• Fax messages.

  • Non-voice messages. For example, e-mail messages or meeting requests, even when they're created using Outlook Voice Access (voice replies).

Overview of Active Directory Rights Management Services

AD RMS, a component of Windows Server 2008, is available to help protect files so that only the users who the sender intends to view a file can do so. AD RMS protects a file by specifying the rights that a user must have to access the file. Rights can be configured to allow a user to open, modify, print, forward, or take other actions with the rights-managed information. With AD RMS, you can safeguard data when it's distributed outside your network.

An AD RMS system has both a server and a client component, including the following:

  • A Windows Server 2008 R2–based server running the Active Directory Rights Management Services server role, which handles certificates and licensing.

  • A database server.

  • The AD RMS client. The latest version of the AD RMS client is included as part of the Windows 7 and Windows Vista operating systems.

The server component is made up of several Web services that run on a Microsoft server such as Windows Server 2008. The client component can be run on either a client or server operating system and includes functions that enable an application to encrypt and decrypt content, retrieve templates and revocation lists, and acquire licenses and certificates from a server.

By using AD RMS and the AD RMS client, you can augment an organization's security strategy by protecting information through persistent usage policies that remain with the information, regardless of where it's moved. You can use AD RMS to help prevent sensitive information—such as financial reports, product specifications, customer data, and confidential e-mail and voice mail messages—from intentionally or accidentally getting into the wrong hands. For detailed information, see AD RMS Overview.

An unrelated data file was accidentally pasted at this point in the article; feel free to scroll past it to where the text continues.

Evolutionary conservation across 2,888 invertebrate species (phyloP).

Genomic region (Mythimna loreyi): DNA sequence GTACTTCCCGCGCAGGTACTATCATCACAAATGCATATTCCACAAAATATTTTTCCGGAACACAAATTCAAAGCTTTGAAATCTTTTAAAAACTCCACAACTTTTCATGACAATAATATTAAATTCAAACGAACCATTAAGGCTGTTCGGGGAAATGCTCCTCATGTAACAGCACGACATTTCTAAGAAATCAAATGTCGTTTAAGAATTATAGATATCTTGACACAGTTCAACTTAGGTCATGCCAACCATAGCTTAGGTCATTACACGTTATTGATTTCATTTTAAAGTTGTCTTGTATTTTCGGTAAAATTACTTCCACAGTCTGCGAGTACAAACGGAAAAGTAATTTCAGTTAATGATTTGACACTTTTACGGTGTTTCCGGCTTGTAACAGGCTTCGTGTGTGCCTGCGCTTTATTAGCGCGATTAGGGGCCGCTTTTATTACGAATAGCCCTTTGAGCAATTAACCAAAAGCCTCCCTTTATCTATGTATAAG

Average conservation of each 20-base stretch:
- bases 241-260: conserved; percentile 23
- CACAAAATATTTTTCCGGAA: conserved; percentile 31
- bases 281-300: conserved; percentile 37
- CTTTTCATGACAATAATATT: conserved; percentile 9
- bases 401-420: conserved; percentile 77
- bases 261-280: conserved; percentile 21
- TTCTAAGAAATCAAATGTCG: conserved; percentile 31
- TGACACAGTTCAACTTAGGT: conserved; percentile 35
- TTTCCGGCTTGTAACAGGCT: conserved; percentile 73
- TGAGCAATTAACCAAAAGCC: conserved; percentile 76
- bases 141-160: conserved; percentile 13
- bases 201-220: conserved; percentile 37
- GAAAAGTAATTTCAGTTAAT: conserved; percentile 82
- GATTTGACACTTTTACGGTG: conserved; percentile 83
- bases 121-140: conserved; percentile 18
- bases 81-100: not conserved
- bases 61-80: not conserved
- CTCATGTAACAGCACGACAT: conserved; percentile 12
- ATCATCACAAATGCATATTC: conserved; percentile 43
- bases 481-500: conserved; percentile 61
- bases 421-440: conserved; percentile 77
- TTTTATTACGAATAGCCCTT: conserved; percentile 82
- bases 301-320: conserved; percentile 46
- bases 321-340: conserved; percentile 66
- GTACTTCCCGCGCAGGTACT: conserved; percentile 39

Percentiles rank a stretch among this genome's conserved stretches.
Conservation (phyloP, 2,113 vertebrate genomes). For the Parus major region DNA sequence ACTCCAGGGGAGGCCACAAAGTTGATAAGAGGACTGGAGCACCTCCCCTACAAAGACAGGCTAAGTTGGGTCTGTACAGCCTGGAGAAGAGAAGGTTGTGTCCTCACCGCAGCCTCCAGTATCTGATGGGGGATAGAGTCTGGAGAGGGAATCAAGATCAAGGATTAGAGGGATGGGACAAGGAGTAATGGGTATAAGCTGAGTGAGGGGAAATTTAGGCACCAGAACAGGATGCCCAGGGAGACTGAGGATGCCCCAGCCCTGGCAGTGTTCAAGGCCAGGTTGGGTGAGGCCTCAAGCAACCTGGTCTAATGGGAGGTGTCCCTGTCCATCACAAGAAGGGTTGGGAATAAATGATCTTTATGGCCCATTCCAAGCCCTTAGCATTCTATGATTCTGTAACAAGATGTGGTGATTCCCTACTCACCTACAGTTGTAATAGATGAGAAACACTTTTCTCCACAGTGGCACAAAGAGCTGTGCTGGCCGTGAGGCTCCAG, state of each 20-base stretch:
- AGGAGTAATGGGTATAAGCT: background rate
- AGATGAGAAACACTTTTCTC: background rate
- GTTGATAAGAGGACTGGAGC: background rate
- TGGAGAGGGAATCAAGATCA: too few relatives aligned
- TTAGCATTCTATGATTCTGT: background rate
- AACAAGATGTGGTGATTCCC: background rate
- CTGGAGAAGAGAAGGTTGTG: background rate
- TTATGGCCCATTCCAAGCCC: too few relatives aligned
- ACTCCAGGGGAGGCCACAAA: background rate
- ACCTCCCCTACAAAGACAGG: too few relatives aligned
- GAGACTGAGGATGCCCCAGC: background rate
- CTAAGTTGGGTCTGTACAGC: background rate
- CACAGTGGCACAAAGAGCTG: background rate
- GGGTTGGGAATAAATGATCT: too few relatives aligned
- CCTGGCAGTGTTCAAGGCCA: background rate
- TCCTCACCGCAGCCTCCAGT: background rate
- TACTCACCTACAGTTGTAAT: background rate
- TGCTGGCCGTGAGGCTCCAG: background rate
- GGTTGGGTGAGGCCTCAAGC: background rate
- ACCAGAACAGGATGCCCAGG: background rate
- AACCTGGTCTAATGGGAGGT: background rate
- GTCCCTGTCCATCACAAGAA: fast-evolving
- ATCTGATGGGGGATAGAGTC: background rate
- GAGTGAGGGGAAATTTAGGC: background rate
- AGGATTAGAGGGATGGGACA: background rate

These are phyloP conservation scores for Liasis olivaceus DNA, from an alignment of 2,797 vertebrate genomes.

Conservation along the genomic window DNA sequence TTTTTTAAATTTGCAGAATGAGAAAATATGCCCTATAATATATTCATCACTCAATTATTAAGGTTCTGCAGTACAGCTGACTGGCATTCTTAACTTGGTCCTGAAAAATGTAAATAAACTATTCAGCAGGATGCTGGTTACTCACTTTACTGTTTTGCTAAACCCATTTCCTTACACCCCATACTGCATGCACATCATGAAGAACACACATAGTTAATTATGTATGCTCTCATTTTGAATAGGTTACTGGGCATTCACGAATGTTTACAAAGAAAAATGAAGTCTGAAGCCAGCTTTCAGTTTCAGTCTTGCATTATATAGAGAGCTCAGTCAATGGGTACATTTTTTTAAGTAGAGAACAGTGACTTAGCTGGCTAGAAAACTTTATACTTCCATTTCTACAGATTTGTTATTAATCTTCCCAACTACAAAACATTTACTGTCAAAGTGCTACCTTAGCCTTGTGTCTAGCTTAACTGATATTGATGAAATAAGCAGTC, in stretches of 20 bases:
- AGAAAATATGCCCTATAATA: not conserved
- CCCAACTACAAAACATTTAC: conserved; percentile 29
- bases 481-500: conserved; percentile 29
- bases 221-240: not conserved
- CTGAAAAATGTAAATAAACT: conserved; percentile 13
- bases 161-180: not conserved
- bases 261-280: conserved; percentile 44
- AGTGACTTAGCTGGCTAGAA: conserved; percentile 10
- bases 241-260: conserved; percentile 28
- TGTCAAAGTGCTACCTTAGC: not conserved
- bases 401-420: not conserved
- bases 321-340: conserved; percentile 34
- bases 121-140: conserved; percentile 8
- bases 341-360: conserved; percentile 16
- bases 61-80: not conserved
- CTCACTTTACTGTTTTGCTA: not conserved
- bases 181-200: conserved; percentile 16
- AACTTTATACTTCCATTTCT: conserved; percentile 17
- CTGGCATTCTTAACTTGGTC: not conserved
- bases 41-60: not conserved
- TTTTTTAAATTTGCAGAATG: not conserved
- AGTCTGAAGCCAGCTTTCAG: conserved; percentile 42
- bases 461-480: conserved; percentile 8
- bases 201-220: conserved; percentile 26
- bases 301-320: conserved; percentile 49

In Exchange 2010, you can use Information Rights Management (IRM) features to apply persistent protection to messages and attachments. IRM uses AD RMS, an information protection technology in Windows Server 2008 and Windows Server 2008 R2. To use IRM to implement Protected Voice Mail, you need Windows Server 2008 R2 with AD RMS.

Using the IRM features in Exchange 2010, and Protected Voice Mail, your organization and your users can control the rights recipients have to access e-mail and voice mail messages. IRM can be also used to restrict recipient actions such as forwarding a message to other recipients, printing a message or attachment, or extracting message or attachment content by copying and pasting. For details, see Understanding Information Rights Management.